If you have separate stacks for parameters/data and return addresses, the attacker could clobber other data with data, but the program would still be running its intended code instead of arbitrary code of the attacker's choice - so it's more likely to throw errors or crash rather than get trivially pwned.

        Keeping separate stacks might even help with CPU performance - when you know that one stack always contains return addresses it could be easier to do optimization tricks - prefetching, cache prioritizing etc.

        Of course you will still be able to exploit certain programs by overflowing and overwriting other parameters - for example a program ends up seeing "OK" in a parameter instead of "NO" and so it does something differently. But hackers won't be able the other common stuff they do nowadays.

    • by SuricouRaven (1897204) on Wednesday January 08, 2014 @11:39AM (#45897939)

      In a letter: C.

      It's a language that works very close to the metal. That allows programers to squeeze the most out of the hardware - which matters now, and mattered a lot more 23 years ago. It's fast, it's lean, it'll let you run a fast-paced 3D(ish) FPS like Doom on a 486* with fifty monsters lobbing fireballs at the player. The down-side to this is that it's very easy for a programmer to screw up - you need to be aware of exactly how everything fits together in memory and always be thinking about exceptions and failure scenarios, otherwise this happens.

      The exact problem is a buffer overflow: The font loading code allocates n bytes for some information, on the assumption that any sane and standards-compliant font will have at most n bytes there. A maliciously crafted font can have more than that n - and the code, upon reaching that limit, just carries on reading. The extra ends up somewhere, likely in a section of memory that was supposed to contain executable code, resulting in a code execution vulnerability.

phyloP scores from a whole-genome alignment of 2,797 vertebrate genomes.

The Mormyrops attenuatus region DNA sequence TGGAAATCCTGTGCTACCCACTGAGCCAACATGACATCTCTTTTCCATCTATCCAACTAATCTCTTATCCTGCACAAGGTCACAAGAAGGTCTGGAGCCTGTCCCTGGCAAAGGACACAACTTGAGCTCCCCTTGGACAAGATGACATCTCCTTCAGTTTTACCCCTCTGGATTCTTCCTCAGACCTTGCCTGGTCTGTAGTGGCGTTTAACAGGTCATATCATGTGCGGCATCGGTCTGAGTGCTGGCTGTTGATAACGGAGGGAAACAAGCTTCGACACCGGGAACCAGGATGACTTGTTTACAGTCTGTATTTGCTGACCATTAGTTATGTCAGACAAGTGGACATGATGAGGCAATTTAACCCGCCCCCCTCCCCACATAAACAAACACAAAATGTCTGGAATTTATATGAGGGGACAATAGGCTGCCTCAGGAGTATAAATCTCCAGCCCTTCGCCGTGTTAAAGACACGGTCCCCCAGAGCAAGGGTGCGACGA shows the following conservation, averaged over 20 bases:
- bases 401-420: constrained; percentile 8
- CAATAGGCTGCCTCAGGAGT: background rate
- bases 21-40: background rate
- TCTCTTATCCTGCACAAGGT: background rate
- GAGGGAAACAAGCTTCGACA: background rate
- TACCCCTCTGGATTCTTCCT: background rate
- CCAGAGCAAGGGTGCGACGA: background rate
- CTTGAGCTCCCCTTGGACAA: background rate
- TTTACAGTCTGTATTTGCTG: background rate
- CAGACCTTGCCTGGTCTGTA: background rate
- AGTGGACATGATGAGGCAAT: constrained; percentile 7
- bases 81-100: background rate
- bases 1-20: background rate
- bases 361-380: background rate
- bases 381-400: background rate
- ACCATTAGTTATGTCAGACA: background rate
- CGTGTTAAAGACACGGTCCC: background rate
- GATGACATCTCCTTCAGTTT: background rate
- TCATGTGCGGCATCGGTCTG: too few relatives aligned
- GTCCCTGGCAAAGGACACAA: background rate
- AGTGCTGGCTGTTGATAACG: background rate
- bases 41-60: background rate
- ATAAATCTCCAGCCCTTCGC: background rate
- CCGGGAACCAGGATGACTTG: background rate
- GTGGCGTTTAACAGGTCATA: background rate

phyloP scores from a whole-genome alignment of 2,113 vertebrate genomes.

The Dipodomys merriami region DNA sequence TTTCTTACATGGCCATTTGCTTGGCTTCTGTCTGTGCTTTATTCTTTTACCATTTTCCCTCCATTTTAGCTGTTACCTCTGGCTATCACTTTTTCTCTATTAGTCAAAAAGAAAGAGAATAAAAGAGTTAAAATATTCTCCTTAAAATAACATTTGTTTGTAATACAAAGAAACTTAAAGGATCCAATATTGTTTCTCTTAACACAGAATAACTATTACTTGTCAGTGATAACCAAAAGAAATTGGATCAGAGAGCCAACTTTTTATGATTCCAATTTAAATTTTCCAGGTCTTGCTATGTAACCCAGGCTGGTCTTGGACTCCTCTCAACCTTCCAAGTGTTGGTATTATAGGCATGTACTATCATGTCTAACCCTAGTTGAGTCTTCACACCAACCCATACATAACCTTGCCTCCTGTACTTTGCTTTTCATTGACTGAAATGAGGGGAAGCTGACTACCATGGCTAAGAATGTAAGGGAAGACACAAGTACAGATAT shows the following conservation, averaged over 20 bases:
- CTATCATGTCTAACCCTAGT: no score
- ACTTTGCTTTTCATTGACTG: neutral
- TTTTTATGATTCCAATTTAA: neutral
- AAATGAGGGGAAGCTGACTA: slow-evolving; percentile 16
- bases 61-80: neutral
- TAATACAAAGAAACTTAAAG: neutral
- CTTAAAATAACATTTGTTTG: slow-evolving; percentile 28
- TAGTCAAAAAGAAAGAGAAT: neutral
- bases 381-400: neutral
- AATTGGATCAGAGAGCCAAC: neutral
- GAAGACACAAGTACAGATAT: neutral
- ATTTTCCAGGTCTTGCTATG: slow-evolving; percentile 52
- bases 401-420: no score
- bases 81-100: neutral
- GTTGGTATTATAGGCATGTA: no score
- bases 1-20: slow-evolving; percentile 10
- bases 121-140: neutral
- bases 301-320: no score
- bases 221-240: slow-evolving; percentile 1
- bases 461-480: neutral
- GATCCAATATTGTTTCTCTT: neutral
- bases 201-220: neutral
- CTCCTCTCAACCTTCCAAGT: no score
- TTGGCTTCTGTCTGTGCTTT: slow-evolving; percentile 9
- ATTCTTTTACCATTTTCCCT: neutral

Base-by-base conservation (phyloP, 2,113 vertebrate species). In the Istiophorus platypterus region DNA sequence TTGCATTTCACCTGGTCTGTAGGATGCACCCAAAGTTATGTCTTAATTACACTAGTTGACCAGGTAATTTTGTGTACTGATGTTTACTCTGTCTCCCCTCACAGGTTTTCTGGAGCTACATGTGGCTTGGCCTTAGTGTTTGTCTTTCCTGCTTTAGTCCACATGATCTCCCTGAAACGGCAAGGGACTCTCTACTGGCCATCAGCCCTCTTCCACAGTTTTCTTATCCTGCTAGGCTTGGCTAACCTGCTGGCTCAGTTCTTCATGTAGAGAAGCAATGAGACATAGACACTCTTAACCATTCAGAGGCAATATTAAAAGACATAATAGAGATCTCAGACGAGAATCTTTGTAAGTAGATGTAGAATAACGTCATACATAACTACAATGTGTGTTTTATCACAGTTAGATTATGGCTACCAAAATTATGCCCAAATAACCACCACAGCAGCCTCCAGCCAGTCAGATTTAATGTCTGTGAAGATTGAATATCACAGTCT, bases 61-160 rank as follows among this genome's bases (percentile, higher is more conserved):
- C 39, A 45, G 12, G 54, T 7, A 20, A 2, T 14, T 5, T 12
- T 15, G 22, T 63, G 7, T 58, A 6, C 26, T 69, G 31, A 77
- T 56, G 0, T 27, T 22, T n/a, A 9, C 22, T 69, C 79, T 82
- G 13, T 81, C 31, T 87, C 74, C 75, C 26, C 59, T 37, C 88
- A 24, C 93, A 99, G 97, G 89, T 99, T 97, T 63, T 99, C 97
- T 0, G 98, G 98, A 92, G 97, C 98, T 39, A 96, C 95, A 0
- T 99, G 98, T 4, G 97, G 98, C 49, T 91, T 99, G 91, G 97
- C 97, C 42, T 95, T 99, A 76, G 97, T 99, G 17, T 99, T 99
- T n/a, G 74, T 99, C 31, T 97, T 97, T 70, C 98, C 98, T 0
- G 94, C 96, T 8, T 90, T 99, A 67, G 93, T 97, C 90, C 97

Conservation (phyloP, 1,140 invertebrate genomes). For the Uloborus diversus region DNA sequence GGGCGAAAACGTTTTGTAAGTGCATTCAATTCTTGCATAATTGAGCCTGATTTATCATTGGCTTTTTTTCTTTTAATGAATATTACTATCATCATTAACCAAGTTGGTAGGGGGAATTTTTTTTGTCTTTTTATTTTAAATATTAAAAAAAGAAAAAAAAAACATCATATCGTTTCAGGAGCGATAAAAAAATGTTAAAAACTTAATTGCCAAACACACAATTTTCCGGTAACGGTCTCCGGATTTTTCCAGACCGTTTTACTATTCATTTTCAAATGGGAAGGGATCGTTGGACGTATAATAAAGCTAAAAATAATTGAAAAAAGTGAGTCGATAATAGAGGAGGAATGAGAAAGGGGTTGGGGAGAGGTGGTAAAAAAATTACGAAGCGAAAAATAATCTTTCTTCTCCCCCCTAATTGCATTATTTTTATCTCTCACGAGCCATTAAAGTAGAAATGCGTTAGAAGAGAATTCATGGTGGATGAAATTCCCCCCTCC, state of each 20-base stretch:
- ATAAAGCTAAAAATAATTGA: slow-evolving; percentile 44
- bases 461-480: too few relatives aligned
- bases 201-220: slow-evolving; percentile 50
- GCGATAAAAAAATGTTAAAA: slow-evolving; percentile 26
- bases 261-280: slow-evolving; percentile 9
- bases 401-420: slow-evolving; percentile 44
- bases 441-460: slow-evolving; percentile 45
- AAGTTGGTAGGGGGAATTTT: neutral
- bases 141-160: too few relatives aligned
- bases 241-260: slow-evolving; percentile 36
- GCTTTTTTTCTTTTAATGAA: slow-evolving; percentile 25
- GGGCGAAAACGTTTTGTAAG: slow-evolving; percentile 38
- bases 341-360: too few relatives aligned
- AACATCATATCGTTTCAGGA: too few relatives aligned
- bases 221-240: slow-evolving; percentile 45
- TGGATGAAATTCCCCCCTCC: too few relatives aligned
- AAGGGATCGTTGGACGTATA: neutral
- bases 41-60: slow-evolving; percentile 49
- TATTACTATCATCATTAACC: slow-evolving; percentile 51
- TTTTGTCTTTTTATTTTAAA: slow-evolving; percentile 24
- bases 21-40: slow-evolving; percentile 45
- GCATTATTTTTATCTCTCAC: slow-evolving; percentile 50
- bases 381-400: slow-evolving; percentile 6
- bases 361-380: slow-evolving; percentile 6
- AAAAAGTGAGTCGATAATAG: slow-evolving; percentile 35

A good part of the history of programming languages involves trying to find ways to restrict the capabilities of a language just enough to stop a programmer from making a mistake of that nature, but without restricting them so much that capabilities or performance suffer.

      *I understand it could run on a 386, but that was pushing things a bit so you'd have to run it with reduced viewing size.

    • by jones_supa (887896) on Wednesday January 08, 2014 @11:39AM (#45897943)

      Any time you load some file format there is a risk of unexpected behavior happening due to buffer overflows. I guess that it's ultimately the von Neumann architecture computer that we can blame (mixing code and data on adjacent memory areas). That, and using unsafe C functions...

      Even still, we should be able to do better. I agree that it's extremely cringe-worthy that a simple font can compromise the security of the system.

    • by wildstoo (835450) on Wednesday January 08, 2014 @11:42AM (#45897973)

      Buffer overflow. [wikipedia.org]

    • by Alioth (221270) <no@spam> on Wednesday January 08, 2014 @11:44AM (#45897997) Journal

      That's alright - it won't be easy to understand if you're not a coder. In fact many coders won't understand it - unless you've done quite a lot of system level C code or possibly assembly language, many categories of these exploits will look a bit like black magic.